>> PAULO JOSE LARA: Thanks for inviting me, congratulations to the panel. We are short on time, I will try to be quick. We just launched our note pads on community networks, five issues on workshops, planning, public policies, technical aspects of regulatory aspects as well. You'll leave my e‑mail here, we can send it over to you, I think there were great contributions from everyone, and I think one of the quick things I would like to address is every community network is different so that you have different aims in terms of their production, necessity and interest, right? So any model that we should be discussing should be flexible and not fixed because they serve for different purposes, depending on what community we are talking about.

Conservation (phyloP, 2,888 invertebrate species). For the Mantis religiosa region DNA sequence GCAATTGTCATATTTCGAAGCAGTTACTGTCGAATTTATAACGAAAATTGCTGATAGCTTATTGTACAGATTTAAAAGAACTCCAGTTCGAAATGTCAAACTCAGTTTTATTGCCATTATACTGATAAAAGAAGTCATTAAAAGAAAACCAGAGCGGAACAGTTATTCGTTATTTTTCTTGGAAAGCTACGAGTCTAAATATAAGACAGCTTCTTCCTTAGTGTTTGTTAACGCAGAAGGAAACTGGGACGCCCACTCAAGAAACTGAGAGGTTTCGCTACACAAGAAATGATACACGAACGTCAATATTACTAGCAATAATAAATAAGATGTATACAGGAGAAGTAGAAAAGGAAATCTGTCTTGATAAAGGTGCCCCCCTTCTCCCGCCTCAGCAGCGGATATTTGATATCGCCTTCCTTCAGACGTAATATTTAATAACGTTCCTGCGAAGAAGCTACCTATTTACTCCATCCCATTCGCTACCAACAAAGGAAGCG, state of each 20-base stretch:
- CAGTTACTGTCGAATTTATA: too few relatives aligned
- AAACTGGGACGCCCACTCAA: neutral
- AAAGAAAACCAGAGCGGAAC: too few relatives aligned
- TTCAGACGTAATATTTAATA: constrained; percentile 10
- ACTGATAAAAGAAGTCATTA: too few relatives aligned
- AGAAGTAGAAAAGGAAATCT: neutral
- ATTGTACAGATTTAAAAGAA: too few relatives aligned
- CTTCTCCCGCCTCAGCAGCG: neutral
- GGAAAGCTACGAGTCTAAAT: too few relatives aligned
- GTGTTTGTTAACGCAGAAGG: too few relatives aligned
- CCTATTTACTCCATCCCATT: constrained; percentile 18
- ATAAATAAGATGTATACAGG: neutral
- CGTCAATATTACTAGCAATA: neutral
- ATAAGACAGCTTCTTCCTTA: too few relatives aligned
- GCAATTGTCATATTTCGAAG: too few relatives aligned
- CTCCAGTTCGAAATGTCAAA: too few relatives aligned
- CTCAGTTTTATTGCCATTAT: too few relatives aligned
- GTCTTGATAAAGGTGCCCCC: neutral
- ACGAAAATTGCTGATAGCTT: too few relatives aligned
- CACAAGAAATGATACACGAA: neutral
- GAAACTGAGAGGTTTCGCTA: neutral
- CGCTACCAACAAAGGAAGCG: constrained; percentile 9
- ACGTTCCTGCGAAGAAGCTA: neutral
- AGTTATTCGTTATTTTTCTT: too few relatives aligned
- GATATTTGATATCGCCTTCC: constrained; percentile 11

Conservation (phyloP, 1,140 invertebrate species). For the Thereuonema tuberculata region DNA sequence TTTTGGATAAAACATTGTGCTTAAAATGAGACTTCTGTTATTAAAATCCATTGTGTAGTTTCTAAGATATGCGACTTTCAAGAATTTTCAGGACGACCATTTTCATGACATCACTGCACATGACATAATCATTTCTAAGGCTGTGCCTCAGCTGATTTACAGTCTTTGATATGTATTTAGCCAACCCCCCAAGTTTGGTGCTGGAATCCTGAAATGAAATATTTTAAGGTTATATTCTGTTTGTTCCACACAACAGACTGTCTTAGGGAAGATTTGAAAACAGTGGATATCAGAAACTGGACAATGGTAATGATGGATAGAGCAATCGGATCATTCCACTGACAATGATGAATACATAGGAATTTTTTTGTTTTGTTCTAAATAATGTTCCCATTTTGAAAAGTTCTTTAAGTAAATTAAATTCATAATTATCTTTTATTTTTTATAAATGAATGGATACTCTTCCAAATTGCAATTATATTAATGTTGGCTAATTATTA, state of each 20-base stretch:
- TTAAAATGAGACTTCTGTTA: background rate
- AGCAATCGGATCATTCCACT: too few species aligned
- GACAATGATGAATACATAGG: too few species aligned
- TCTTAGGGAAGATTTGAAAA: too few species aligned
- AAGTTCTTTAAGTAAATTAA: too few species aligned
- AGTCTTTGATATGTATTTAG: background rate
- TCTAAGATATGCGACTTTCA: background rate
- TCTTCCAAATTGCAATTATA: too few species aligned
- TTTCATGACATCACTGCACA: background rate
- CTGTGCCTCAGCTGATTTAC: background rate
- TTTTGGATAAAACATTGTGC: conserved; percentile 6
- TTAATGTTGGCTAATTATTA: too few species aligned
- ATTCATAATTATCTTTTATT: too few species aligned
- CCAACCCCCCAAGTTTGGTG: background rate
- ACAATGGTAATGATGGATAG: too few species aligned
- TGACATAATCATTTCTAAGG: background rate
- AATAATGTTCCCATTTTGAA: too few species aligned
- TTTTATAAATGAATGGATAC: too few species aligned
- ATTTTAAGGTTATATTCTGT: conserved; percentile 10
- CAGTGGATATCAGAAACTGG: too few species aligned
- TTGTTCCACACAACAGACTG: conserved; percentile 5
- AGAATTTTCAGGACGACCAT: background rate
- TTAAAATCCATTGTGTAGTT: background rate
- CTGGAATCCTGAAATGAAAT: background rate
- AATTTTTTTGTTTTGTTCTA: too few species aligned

You speak from the point of view of the Brazilian reality knowing a little bit of the amazing work that Mexico and Argentina also do. So it's important to realize that a model must be flexible and there might be ‑‑ mate night be functional to every community and every community network.
The most important thing that in my view is that any sort of funding and sustainable model must be connected to the real life of the territory. That means we spoke not much was spoke little about the community network being able to provide support for the work and production and labor and culture that the community has already been doing in the territory for years and years and years. I think that there's two ways of thinking about it, the external funding that we must fight for, which is public funding. We need public funding for the production of (?) for the production of information, this is one of the things that comes outside from the reality of the communities and the community network itself. The other is internal aspects. We have many solutions and many suggestions here presented in the panel. I would like to just address a few more.